I thought I would summarize approx. 2 weeks of experience with a new NUC5i5RYH is case it helps others.
The unboxing was uneventful as was the installation of 4GB of Crucial RAM and an old Intel X25-M 2.5inch 80GB SSD. New users would be well advised to purchase only the Intel recommended RAM:
Next, I used a USB DVD drive to install Windows 7 Pro SP1. This was easy enough although you'll want to grab the Intel Driver Bundle to get network support:
After finishing Windows Update everything seemed okay.
I wasn't really interested in running Windows but I imaged the system drive so I could slam that back at a later date for testing, curiosity or whatever.
Next, I moved on to Linux and specifically Lubuntu 14.10. This didn't go so well. Most of the stable Linux releases are not yet ready for prime time of the 5th Gen NUC. Looks like a lot of issues with the X-server and HD6000 graphics. It seems that you'll need at least a 3.18 kernel but that alone is probably not sufficient. I wasn't able to make any flavor of Mint 17 to work fully, even with the 3.19 kernel. You can get it to run with "nosetmode xforcevesa" but that uses software rendering for all the graphics.
However, the good news is that the Lubuntu (and Xubuntu) 15.04 betas work just fine. Installation is a breeze!
Working off that base, I've largely succeeded in building the HTPC of my dreams based on Kodi. However, I still have two outstanding technical issues:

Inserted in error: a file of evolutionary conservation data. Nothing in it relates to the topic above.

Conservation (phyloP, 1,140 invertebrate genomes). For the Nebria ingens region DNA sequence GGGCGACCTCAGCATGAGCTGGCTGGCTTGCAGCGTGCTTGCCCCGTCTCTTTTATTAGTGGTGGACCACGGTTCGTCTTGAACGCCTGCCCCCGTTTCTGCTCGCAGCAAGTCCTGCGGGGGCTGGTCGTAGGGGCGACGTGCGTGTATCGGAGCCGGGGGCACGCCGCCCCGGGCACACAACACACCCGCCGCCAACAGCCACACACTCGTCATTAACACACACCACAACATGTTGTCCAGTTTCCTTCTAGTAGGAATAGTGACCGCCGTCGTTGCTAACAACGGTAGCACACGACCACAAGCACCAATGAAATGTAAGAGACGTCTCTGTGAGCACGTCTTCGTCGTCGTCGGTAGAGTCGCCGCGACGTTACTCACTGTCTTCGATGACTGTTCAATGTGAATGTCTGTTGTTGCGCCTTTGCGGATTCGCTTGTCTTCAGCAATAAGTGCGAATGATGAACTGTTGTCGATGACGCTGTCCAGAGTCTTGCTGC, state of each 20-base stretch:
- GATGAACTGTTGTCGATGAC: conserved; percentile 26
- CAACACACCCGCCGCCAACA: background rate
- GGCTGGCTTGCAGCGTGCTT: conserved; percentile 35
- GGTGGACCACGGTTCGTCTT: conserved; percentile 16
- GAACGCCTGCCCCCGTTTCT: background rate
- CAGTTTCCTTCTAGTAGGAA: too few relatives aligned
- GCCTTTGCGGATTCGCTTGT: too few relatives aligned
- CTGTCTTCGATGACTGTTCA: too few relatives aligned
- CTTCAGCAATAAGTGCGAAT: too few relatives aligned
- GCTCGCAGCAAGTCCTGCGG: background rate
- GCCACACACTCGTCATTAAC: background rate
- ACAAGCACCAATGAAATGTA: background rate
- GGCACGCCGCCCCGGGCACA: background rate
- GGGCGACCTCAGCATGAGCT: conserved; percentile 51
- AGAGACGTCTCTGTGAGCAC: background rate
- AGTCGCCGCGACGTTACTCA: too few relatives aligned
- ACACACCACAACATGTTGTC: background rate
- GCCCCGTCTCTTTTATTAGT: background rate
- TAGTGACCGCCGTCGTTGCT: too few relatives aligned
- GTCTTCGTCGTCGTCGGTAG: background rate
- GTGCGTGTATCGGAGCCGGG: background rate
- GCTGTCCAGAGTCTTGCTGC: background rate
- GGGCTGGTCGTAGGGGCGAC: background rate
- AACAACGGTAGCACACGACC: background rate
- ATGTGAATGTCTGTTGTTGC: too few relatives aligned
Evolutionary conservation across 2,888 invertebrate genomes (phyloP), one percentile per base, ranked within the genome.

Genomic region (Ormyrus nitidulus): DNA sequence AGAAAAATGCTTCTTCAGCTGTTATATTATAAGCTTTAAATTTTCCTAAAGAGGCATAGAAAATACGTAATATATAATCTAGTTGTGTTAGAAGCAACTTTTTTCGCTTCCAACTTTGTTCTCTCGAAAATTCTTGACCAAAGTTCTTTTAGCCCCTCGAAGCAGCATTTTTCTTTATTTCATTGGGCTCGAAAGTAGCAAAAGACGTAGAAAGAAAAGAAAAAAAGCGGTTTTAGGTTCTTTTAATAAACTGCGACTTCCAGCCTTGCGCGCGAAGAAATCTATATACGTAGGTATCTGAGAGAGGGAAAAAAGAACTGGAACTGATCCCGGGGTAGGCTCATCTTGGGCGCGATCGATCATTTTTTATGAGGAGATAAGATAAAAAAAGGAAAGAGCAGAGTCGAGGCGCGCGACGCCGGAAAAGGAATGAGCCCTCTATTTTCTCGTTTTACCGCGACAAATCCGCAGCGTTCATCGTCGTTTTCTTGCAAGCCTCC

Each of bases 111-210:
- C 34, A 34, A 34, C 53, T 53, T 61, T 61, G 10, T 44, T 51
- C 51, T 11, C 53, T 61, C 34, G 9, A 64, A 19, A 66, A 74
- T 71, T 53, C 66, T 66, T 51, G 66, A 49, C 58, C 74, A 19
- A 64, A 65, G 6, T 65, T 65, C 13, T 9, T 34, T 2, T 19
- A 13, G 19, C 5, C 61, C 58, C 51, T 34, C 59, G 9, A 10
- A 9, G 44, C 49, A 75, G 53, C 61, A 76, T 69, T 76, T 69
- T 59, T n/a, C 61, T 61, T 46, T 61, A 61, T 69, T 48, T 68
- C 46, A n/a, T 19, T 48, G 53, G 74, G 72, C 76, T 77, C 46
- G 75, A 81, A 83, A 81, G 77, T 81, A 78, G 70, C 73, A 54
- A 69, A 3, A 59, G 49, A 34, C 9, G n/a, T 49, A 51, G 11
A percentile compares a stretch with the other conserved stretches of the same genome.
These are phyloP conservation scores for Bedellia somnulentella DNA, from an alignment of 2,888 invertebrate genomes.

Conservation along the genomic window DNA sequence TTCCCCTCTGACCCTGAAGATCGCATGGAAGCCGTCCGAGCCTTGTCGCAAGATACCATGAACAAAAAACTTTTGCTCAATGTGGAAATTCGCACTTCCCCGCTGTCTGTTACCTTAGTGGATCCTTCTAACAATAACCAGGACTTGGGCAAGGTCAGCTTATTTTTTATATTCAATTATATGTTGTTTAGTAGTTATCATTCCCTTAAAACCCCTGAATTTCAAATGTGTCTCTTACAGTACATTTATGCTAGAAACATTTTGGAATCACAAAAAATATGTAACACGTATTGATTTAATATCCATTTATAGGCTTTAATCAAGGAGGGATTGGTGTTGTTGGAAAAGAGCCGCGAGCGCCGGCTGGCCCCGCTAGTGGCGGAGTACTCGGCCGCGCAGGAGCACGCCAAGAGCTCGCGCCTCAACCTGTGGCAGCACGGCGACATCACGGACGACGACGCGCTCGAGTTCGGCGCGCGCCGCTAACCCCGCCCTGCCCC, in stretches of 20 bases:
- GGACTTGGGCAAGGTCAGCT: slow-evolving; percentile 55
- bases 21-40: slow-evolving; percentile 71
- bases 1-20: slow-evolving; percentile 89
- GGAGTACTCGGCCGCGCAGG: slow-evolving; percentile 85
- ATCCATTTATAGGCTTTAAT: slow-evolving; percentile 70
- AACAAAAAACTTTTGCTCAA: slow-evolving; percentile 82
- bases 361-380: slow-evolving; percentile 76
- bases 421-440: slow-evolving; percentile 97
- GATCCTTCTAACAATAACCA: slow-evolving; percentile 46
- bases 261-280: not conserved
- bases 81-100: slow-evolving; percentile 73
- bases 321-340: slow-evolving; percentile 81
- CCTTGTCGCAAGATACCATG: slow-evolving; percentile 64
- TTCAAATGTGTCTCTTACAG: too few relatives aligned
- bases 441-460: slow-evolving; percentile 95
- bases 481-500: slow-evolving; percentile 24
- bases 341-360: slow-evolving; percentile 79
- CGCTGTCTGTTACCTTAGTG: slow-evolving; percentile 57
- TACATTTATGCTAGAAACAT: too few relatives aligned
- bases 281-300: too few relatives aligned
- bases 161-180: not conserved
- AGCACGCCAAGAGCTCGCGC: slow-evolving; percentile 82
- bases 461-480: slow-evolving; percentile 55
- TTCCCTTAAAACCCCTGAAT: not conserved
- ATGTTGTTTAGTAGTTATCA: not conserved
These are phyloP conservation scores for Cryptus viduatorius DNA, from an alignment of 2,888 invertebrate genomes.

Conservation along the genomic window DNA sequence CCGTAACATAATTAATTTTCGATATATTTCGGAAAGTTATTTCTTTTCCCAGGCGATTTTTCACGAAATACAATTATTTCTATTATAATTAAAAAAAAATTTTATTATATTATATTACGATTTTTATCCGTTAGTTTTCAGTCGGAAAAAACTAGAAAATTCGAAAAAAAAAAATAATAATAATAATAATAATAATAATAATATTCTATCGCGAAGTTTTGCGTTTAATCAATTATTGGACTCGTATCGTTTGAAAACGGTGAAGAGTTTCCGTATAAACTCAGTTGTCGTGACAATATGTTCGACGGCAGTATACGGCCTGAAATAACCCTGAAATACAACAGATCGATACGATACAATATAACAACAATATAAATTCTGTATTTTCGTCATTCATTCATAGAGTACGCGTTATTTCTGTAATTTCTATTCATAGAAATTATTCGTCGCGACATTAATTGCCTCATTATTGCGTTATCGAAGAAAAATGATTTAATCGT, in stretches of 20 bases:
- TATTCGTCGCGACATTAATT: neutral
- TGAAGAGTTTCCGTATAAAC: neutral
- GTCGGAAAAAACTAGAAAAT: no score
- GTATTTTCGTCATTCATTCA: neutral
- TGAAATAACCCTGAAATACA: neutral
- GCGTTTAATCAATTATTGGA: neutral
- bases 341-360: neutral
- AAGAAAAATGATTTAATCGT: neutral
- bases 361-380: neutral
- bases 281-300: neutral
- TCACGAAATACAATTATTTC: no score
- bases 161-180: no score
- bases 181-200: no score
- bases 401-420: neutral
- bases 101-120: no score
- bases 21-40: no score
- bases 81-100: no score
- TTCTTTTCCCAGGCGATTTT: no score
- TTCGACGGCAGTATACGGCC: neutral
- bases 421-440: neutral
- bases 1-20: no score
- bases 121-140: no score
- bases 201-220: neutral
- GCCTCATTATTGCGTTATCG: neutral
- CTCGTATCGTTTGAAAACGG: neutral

1. The infra-red sensor (CIR) makes the Intel NUC very attractive for HTPC applications. However, the CIR does not appear to work at all with Linux on the Broadwell NUC's. The workarounds that helped 4th Gen NUC owners do not work on the Broadwell devices. Intel say the CIR works with Windows (I haven't verified). Fingers have been pointed at the Linux kernel although I'm more inclined to believe the BIOS has an ACPI compliance issue. Intel appear to acknowledge the problem and maybe they're looking at it. But they're certainly not making any bold promises of a fix.
Meanwhile, I went and splashed $20 on a FLIRC:
And this works pretty much perfectly. I'm really quite impressed and for any impatient folks out there, I highly recommend it. I even have my IR remote powering on the NUC from the S5 state.
2. My NUC will randomly power itself on from the S5 (off) state after two or three hours, even in the middle of the night, or with nobody in the house. I have tried numerous things including BIOS settings to:
* Disable WoL
* Disable wake on RTC
* Disable wake on IR
* Disable PCIe ASPM
Again, I suspect a BIOS issue although I can't rule out the possibility that this problem is specific to my sample. So I'm agonizing over whether to RMA this unit.
I wanted to love my new NUC, but overall, I'm a little disappointed. The CIR and random power-on issues are quite irritating. I'm also less than thrilled with Intel's stance on Linux support. I think it's a little disingenuous to advertize, market and promote "Linux compatibility" but then deny all support obligations at the first hint of a problem.
Right now, I'll give the 5th Gen NUC a C+. Fixing the CIR and random power on will raise the grade quite a bit. And if new stable Linux distros work well out-of-the-box with the HD6000 graphics an A grade is still achievable by the late spring or early summer. Fingers crossed....